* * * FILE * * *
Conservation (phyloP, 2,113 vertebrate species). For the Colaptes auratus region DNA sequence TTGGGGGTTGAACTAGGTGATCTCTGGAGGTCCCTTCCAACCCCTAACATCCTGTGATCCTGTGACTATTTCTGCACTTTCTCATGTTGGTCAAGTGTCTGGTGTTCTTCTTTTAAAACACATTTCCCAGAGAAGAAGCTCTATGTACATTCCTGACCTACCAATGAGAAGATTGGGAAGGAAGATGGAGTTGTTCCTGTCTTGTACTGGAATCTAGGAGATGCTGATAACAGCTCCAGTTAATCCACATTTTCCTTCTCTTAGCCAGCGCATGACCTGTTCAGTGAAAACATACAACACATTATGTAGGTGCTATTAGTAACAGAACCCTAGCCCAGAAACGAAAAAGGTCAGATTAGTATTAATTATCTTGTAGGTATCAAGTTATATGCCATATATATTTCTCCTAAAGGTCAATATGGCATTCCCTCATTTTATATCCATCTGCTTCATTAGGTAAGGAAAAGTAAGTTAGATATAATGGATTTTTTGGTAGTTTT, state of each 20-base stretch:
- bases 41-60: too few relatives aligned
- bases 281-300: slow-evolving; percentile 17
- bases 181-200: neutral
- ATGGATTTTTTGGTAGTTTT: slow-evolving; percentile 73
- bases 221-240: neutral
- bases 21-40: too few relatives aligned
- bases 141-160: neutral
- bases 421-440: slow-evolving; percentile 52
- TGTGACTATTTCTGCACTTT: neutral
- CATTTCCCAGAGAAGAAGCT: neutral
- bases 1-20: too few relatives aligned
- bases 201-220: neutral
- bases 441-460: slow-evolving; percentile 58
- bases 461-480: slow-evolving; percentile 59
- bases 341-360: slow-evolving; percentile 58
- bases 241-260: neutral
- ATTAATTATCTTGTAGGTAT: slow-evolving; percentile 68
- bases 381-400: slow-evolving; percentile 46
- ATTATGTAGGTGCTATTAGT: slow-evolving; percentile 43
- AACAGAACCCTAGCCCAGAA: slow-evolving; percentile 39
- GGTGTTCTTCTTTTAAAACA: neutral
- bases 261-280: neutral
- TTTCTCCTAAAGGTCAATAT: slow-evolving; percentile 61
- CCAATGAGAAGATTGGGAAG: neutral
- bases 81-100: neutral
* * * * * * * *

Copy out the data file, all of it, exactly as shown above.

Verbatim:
Conservation (phyloP, 2,113 vertebrate species). For the Colaptes auratus region DNA sequence TTGGGGGTTGAACTAGGTGATCTCTGGAGGTCCCTTCCAACCCCTAACATCCTGTGATCCTGTGACTATTTCTGCACTTTCTCATGTTGGTCAAGTGTCTGGTGTTCTTCTTTTAAAACACATTTCCCAGAGAAGAAGCTCTATGTACATTCCTGACCTACCAATGAGAAGATTGGGAAGGAAGATGGAGTTGTTCCTGTCTTGTACTGGAATCTAGGAGATGCTGATAACAGCTCCAGTTAATCCACATTTTCCTTCTCTTAGCCAGCGCATGACCTGTTCAGTGAAAACATACAACACATTATGTAGGTGCTATTAGTAACAGAACCCTAGCCCAGAAACGAAAAAGGTCAGATTAGTATTAATTATCTTGTAGGTATCAAGTTATATGCCATATATATTTCTCCTAAAGGTCAATATGGCATTCCCTCATTTTATATCCATCTGCTTCATTAGGTAAGGAAAAGTAAGTTAGATATAATGGATTTTTTGGTAGTTTT, state of each 20-base stretch:
- bases 41-60: too few relatives aligned
- bases 281-300: slow-evolving; percentile 17
- bases 181-200: neutral
- ATGGATTTTTTGGTAGTTTT: slow-evolving; percentile 73
- bases 221-240: neutral
- bases 21-40: too few relatives aligned
- bases 141-160: neutral
- bases 421-440: slow-evolving; percentile 52
- TGTGACTATTTCTGCACTTT: neutral
- CATTTCCCAGAGAAGAAGCT: neutral
- bases 1-20: too few relatives aligned
- bases 201-220: neutral
- bases 441-460: slow-evolving; percentile 58
- bases 461-480: slow-evolving; percentile 59
- bases 341-360: slow-evolving; percentile 58
- bases 241-260: neutral
- ATTAATTATCTTGTAGGTAT: slow-evolving; percentile 68
- bases 381-400: slow-evolving; percentile 46
- ATTATGTAGGTGCTATTAGT: slow-evolving; percentile 43
- AACAGAACCCTAGCCCAGAA: slow-evolving; percentile 39
- GGTGTTCTTCTTTTAAAACA: neutral
- bases 261-280: neutral
- TTTCTCCTAAAGGTCAATAT: slow-evolving; percentile 61
- CCAATGAGAAGATTGGGAAG: neutral
- bases 81-100: neutral